Eccentric STRFKR brings flair, energy to Jefferson
Group looks to gain popularity with powerful performances
I’m not sure what I was expected when I walked into the Jefferson Theater last week for the STRFKR concert, but whatever it was was miles away from what I found. Dancing onstage were two people wearing white bunny costumes, another person in a bear costume and one lucky guy rocking a horse costume. And let’s not forget the astronaut that caught me by complete surprise when he blasted into a crowdsurf on a blow-up raft. As if this wasn’t bizarre enough, the male lead singer donned a dated Sunday dress and was coordinating the entire effort.
STRFKR tracks are uniquely at home on both a laid-back summer drive and on a crowded, energized dance floor. The beats are heavy, the keyboard compositions are catchy and captivating, and the soft and patient vocals of lead singer Joshua Hodges, otherwise known as Sexton Blake, allow the music to slow down and breathe.
Opening act Chrome Sparks set the scene with fast-paced electronic compositions and the brilliant use of samples – quite the hit even after a 45-minute stint, setting a mood full of palpable energy. Even so, after much anticipation, the crowd went wild as STRFKR took the stage. To keep the head-bobbing, dance-worthy mood alive, STRFKR began their set with the utterly floor-shaking hit “While I’m Alive.” Adding about a hundred multi-colored balloons and a rain of confetti, the main act had arrived on the scene successfully with loud flair.
In fact, the concert altogether could be considered an aggressively and beautifully loud affair. A noticeably heavy bass shook the room and commanded the audience’s attention, especially when accented by the corresponding images on the screen behind the band, which cast a colorful, mysterious glow on the scene. Even Sexton, ordinarily the band’s subtlest ingredient, displayed unapologetic confidence, strutting about in his dress with vibrant urgency and bobbing his head while jamming out atop amps.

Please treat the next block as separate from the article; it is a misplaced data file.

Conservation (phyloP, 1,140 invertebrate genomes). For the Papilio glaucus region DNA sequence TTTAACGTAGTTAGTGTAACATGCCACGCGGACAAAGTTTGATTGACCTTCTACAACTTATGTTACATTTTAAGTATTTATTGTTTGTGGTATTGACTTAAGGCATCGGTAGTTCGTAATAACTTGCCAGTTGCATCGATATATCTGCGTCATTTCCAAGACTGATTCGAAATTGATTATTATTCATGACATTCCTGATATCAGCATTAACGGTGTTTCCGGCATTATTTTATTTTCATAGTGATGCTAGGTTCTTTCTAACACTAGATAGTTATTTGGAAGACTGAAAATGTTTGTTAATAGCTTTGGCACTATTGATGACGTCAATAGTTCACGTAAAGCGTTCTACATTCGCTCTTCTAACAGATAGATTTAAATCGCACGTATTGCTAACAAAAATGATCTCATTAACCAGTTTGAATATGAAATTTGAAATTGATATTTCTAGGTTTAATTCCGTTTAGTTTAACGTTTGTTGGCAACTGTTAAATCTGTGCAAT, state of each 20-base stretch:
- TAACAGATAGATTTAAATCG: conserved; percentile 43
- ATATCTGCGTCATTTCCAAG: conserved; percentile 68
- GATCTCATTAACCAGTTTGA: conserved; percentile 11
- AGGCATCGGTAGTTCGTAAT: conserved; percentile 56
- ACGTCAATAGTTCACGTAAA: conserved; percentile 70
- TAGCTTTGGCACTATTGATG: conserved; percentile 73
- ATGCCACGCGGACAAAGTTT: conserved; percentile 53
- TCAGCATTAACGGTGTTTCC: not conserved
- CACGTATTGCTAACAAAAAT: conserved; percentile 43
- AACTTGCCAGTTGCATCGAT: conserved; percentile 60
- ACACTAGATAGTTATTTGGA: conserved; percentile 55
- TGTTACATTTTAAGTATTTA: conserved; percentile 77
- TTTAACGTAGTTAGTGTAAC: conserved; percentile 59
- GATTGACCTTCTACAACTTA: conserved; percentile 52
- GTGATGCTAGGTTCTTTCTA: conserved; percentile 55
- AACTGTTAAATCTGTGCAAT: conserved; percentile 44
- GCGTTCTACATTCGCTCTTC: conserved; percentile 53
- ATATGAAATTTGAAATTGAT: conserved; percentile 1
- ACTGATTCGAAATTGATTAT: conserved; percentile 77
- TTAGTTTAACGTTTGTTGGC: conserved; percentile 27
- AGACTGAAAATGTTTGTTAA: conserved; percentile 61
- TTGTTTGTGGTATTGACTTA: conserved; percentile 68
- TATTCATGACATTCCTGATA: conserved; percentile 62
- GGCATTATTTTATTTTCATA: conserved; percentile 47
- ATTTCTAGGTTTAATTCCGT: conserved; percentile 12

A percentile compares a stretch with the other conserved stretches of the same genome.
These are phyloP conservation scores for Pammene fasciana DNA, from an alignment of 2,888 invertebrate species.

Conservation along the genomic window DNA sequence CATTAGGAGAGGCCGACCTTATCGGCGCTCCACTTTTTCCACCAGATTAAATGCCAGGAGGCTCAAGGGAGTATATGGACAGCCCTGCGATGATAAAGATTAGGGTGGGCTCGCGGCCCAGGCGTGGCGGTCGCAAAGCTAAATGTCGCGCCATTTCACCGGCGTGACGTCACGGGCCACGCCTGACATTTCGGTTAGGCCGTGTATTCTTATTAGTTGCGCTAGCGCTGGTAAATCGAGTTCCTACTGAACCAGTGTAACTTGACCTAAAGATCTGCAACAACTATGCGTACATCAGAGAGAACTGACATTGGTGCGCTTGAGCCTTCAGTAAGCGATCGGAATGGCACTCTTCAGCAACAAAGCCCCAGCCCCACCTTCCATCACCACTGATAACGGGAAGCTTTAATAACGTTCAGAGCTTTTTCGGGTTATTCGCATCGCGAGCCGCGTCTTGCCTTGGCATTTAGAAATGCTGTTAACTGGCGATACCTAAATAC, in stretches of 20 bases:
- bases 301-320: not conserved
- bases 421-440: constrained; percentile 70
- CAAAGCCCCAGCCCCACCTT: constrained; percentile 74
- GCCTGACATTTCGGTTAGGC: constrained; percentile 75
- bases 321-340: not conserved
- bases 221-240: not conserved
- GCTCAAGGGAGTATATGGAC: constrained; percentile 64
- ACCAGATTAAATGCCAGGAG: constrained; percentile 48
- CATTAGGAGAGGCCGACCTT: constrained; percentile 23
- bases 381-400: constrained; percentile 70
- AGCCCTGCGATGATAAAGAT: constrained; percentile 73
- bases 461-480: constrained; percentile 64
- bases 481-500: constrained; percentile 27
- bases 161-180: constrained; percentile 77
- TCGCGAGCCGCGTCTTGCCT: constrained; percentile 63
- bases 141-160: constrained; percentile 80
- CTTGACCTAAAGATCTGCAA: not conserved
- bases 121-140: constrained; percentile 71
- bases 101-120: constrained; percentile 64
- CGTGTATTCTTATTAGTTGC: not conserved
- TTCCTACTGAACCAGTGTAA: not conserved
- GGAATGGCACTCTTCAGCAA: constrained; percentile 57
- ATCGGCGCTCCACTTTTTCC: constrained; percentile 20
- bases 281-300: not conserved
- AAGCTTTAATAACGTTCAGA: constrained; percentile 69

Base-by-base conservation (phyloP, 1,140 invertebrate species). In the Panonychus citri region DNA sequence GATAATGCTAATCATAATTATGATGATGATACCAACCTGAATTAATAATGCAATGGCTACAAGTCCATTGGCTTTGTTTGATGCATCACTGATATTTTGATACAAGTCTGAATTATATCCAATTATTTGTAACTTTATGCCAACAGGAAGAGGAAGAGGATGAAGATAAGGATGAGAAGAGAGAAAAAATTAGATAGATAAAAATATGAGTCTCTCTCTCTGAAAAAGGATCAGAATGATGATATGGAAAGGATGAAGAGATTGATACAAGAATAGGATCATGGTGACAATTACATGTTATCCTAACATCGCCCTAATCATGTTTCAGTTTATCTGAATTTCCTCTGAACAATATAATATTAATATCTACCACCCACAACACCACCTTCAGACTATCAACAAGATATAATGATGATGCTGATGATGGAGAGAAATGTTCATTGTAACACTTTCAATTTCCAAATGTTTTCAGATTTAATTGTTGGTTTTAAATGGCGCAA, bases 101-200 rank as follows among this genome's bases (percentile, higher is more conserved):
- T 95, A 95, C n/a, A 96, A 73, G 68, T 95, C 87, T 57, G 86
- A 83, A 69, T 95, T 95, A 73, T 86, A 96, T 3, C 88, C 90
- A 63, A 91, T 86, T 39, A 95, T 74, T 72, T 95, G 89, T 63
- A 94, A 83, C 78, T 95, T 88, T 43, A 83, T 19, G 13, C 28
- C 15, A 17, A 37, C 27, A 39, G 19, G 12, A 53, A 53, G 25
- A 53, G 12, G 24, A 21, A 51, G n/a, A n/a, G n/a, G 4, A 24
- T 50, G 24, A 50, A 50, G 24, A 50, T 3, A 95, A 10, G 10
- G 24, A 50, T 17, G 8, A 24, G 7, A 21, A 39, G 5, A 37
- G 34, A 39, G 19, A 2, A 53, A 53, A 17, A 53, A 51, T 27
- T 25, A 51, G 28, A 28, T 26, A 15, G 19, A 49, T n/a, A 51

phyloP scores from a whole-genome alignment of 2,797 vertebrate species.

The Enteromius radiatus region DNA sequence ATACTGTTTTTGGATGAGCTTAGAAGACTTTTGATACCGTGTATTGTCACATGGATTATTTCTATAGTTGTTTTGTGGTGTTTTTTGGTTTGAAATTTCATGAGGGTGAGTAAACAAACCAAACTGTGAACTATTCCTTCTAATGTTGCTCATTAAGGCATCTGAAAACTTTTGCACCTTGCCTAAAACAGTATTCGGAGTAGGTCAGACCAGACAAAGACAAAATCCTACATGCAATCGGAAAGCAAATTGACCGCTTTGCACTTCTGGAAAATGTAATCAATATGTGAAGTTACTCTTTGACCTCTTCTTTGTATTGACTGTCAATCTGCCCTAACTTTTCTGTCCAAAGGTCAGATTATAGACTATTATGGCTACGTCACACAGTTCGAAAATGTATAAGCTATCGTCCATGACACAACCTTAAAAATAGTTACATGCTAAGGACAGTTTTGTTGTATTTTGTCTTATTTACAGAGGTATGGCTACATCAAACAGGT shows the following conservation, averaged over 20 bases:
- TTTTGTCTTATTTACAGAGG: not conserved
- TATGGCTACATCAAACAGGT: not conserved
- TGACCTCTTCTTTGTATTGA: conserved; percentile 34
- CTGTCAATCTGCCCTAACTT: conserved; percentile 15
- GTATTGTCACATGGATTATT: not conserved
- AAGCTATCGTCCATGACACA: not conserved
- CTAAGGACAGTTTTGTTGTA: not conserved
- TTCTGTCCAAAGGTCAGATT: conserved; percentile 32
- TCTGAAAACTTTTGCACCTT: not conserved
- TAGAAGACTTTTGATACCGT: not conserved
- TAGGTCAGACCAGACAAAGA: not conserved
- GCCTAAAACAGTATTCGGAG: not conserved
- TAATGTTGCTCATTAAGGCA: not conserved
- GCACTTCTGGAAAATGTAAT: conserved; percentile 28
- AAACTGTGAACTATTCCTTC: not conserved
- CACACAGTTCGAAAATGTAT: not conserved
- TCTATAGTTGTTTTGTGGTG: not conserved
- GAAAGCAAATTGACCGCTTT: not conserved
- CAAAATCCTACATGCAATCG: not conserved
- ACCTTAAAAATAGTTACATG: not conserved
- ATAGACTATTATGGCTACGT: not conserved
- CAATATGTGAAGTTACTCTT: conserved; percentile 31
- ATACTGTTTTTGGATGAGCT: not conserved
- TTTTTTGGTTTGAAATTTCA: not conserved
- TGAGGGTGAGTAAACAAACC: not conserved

I was pleasantly surprised by how cohesively all the elements of the performance came together. Even for an audience that came for the handful of songs they actually knew well, the celebratory vibe was just contagious enough for the crowd to lose themselves in almost every song. The audience members who knew little of the main act would, however, finally be appeased when Sexton and company rejoined for the encore, which featured two of their biggest hits, namely, “Rawnald Gregory Erickson the Second” and a cover of “Girls Just Want to Have Fun,” sending the concert off on an animated and playful note.
For those who witnessed it, the show was undoubtedly a ringing success, but I can’t help but wonder how much more memorable Saturday night would have been if the Jefferson were filled to the brim with excited fans. For all the enthusiasm brought forth by the crowd up front, the concert floor was still anything but packed, peppered with confused parents accompanying middle school children and groups that appeared disappointingly out of touch and unenthused. It was almost too evident that STRFKR is still somewhat of an undiscovered musical gem. If anybody at the performance left with the same sort of euphoria that I did, however, it shouldn’t be long before STRFKR attains their much-deserved fame.